In conclusion, colonization with hospital-acquired MRSA was common at hospital discharge to home health care, and transmission of the organism occurred in about one-fifth of household contacts. However, since no household contact developed MRSA infection, and only 4 were persistent MRSA carriers, the risk for further propagation of infection by household members appears to be small.

Correspondence: Jean-Christophe Lucet, MD, PhD, Unité d’Hygiène et de Lutte contre l’Infection Nosocomiale, GH Bichat-Claude Bernard, 75877 Paris, CEDEX 18, France (jean-christophe.lucet@bch.aphp.fr).

Accepted for Publication: April 28, 2009.

Author Contributions:Study concept and design: Lucet, Andremont, Jarlier, Mentré, and Nicolas-Chanoine. Acquisition of data: Demontpion, Degrave, Vanjak, Andremont, and Nicolas-Chanoine. Analysis and interpretation of data: Lucet, Paoletti, Vincent, Jarlier, Mentré, and Nicolas-Chanoine. Drafting of the manuscript: Lucet, Paoletti, Demontpion, Degrave, Vincent, Mentré, and Nicolas-Chanoine. Critical revision of the manuscript for important intellectual content: Paoletti, Vanjak, Andremont, Jarlier, Mentré, and Nicolas-Chanoine. Statistical analysis: Paoletti, Vincent, and Mentré. Obtained funding: Vanjak, Andremont, and Nicolas-Chanoine. Administrative, technical, and material support: Lucet, Demontpion, Degrave, Jarlier, and Nicolas-Chanoine. Study supervision: Lucet and Nicolas-Chanoine.

Financial Disclosure: None reported.

Funding/Support: This study was supported by grants P020408 and COL02009 from the Programme Régional de Recherche Clinique, Direction de la Recherche Clinique, AP-HP, Paris, France (a publicly funded nonprofit organization).

Previous Presentation: This study was presented in part at the 45th Interscience Conference on Antimicrobial Agents and Chemotherapy; December 16-19, 2005; Washington, DC.

Box Section Ref ID

SARM HAD Study Investigators

Microbiologists

Anani Akpabie, MD (Hôpital Emile Roux, Limeil Brévannes), Laurence Armand-Lefèvre, PharmD (Hôpital Bichat-Claude Bernard, Paris), Adel Benali, MD (Hôpital Saint-Joseph, Paris), Anne Casetta, MD (Hôpital Hôtel Dieu, Paris), Françoise Delisle, MD (Hôpital Tenon, Paris), Catherine Doit, PharmD (Hôpital Robert Debré, Paris), Jean-Luc Donay, PharmD (Hôpital Saint-Louis, Paris), Catherine Dupeyron, PharmD (Hôpital Albert Chenevier, Créteil), Isabelle Durand, PharmD (Hôpital René Muret-Bigottini, Sevran), Agnès Ferroni, PharmD (Hôpital Necker, Paris), Nicolas Fortineau, PharmD (Hôpital Bicêtre, Le Kremlin-Bicêtre), Eliane Garrabe, MD (Hôpital Bégin, Saint-Mandé), Jérôme Gravisse, MSc (Hôpital Lariboisière, Paris), Beate Heym, MD, PhD (Hôpital Ambroise Paré, Boulogne Billancourt), Michèle Hornstein, MD (Hôpital d’Avicenne, Bobigny), Marie-Laure Joly-Guillou, MD, PhD (Hôpital Louis Mourier, Colombes), Najiby Kassis, MD (Hôpital Paul Brousse, Villejuif), Jean-Luc Koeck, MD (Hôpital du Val de Grâce, Paris), Valérie Lalande, PharmD (Hôpital Saint-Antoine, Paris), Christine Lawrence, PharmD (Hôpital Raymond Poincaré, Garches), Léa Lebrun, MD (Hôpital Antoine Béclère, Clamart), Patrick Legrand, MD (Hôpital Henri Mondor, Créteil), Christine MacNab, MD (Hôpital Percy, Clamart), Latifa Noussair, MD (Hôpital Beaujon, Clichy), Isabelle Podglagen, PharmD, PhD (Hôpital Européen Georges-Pompidou, Paris), Isabelle Poilane, PharmD, PhD (Hôpital Jean Verdier, Bondy), Laurence Prots, PharmD (Hôpital Cochin, Paris), Jérôme Robert, MD, PhD (Hôpitial Pitié Salpêtrière, Paris), Hoang Vu Thien, MD (Hôpital Armand Trousseau, Paris), and Schehrazade Zaouche, PharmD (Hôpital Corentin-Celton, Issy les Moulineaux).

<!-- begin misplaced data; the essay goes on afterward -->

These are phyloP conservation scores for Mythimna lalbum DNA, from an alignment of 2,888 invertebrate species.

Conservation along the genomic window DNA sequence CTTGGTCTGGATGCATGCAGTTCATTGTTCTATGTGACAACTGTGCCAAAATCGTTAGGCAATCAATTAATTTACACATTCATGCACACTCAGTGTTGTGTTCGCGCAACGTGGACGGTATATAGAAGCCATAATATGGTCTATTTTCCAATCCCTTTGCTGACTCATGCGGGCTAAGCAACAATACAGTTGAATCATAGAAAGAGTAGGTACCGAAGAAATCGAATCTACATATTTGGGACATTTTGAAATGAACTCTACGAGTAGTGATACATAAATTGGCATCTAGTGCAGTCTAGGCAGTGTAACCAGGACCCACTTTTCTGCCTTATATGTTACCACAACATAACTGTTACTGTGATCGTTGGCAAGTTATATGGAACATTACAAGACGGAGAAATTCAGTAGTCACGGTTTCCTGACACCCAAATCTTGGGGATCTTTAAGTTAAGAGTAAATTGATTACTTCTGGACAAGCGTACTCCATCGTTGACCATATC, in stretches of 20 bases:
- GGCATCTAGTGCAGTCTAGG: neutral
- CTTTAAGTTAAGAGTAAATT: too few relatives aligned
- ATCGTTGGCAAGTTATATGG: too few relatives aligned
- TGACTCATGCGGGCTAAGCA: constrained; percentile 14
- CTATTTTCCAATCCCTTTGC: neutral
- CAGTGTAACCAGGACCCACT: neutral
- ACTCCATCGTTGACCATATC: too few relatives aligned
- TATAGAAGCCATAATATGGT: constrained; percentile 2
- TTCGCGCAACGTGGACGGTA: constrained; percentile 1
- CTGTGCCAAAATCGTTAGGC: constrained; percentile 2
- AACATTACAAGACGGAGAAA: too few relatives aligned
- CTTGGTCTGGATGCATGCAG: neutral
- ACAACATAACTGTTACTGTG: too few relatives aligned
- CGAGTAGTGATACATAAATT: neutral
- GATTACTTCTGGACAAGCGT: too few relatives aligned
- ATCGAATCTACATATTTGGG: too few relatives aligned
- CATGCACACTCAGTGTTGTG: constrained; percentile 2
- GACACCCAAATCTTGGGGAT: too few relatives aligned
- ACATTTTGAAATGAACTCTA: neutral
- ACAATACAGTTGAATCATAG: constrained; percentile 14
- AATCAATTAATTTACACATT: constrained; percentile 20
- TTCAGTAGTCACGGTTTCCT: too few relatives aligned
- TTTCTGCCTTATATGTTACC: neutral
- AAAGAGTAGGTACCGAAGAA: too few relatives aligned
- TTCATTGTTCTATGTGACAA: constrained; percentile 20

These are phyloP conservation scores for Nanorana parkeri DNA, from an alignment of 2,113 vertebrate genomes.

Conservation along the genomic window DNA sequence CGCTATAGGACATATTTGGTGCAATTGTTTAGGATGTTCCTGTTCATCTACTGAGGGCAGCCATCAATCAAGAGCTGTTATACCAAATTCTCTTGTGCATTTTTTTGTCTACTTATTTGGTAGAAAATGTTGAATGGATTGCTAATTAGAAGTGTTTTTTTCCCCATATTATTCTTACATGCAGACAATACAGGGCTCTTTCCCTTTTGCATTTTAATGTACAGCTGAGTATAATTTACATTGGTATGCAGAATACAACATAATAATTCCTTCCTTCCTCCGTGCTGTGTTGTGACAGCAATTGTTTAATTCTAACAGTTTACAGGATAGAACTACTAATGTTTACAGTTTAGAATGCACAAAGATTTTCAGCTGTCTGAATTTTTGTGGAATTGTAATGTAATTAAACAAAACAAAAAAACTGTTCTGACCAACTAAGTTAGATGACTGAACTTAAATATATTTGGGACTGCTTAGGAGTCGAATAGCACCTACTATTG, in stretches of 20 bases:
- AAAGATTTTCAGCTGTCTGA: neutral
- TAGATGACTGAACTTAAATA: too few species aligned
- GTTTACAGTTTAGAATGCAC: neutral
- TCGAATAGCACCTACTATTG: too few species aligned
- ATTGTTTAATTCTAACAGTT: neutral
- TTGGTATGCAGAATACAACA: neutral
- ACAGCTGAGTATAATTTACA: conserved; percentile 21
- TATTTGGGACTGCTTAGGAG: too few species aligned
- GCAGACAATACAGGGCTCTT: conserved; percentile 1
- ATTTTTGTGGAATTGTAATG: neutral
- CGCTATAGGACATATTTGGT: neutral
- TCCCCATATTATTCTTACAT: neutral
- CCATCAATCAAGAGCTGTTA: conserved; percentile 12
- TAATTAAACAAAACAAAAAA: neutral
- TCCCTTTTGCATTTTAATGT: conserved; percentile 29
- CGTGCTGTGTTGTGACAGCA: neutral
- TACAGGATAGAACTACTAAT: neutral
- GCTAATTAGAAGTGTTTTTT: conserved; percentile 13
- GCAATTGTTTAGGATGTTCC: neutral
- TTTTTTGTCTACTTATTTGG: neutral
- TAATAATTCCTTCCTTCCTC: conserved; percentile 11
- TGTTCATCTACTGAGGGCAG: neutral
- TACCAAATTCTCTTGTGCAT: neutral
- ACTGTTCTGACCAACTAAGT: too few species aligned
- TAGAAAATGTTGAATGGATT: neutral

Home Health Care Staff

Régis Patte, MD, Maria Rodriguez, RN, Michèle Treguer, RN, and Brigitte Silvera RN (Assistance Publique–Hôpitaux de Paris).

Hospital Information System

Pascal Machuron, MSc, and Olivier Geenen, MSc (Assistance Publique–Hôpitaux de Paris).

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Figures

Place holder to copy figure label and caption
Figure 1.

Flowchart of patients admitted to home health care (HHC) and screened for methicillin-resistant Staphylococcus aureus (MRSA) just before hospital discharge and of their household contacts.

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Place holder to copy figure label and caption
Figure 2.

Time to methicillin-resistant Staphylococcus aureus (MRSA) clearance in 148 MRSA carriers admitted to home health care then monitored for 1 year.

Graphic Jump Location

Tables

Table Graphic Jump LocationTable 1. Distribution of Screening Specimens and MRSA Carriers in Patients With and Without Chronic Skin Lesions
Table Graphic Jump LocationTable 2. Variables Associated With MRSA Carriage at Hospital Discharge to Home Health Carea
Table Graphic Jump LocationTable 3. Analysis of Variables Associated With Persistent MRSA Carriage in 148 Index Patientsa